The Psychology Behind Thanksgiving Weekend Shopping

Black Friday, Small Business Saturday, Cyber Monday, and door buster after door buster—The Thanksgiving weekend has become a marathon of retail events, one leading in to the next in rapid succession. The weekend packs in a lot and is proving to be bigger and more successful than ever. In fact, the latest issue of The Checkout indicates that 22 percent of shoppers will do most of their shopping sometime between Black Friday and Cyber Monday (vs. 19 percent in 2010). This is not surprising, because there are more and more ways to shop the weekend. Be it with the crowds, at night, in the morning, from your couch (online), or browsing Main Street—there is an option for every type of shopper.

But recent research indicates thatBlack Friday sales don’t always offer the best prices and that Small Business Saturday and Cyber Monday are still finding their footing. So why does this epic weekend continue to bring out record numbers of shoppers, their wallets, and sometimes wild behavior? We feel it’s because each event and day offers shoppers a different retail event or experience that appeals to something bigger than their wallets—their psyche.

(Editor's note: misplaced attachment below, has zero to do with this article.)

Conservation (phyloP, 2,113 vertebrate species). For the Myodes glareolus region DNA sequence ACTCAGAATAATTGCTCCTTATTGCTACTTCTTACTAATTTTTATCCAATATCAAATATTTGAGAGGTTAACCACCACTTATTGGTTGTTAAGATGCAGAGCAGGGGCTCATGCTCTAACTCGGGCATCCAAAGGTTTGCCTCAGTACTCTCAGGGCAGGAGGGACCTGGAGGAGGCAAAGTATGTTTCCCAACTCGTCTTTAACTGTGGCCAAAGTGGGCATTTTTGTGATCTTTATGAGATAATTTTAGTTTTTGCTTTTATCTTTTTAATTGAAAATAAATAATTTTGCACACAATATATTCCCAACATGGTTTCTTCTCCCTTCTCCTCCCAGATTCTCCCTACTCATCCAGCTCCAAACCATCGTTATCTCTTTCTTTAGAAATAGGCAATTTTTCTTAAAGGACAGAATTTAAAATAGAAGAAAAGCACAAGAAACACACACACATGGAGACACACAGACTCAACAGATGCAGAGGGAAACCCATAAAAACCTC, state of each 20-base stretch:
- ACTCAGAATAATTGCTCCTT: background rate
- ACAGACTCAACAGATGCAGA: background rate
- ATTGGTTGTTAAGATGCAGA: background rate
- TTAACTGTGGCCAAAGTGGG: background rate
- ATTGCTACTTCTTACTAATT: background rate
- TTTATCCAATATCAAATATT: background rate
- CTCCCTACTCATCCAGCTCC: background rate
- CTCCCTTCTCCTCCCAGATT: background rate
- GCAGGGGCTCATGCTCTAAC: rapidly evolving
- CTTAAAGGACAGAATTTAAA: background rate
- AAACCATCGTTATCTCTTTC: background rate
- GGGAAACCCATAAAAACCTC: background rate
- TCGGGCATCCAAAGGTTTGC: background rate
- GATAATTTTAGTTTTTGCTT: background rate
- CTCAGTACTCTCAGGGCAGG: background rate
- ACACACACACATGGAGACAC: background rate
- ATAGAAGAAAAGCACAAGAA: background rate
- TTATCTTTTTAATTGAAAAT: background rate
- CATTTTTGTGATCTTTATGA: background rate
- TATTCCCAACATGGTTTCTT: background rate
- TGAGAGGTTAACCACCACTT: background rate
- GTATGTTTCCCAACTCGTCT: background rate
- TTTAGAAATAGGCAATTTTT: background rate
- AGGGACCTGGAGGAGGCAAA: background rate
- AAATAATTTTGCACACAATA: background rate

Shoppers’ brains are hard-wired to look to others for guidance and to avoid risk (a psychological principle called social proof and risk aversion). This is true especially during the holidays when shoppers need to find the season’s must-have gift before it runs out. Retailers tap in to this principle by overflowing the market with news about their events that they hope will instigate FOMO (a fear of missing out) and drive shoppers to join in on the weekend’s events. Retailers also benefit from other psychological principles such as scarcity and loss aversion that drive shoppers to shop early and shop often.

Did you find yourself being pulled into the weekend’s festivities? Stay tuned for more perspectives and in depth coverage on holiday shopping here on

Contributed by Jenna Taffet and Kira Torgersen

Photo Source: CNN Footage, When Black Friday Goes Bad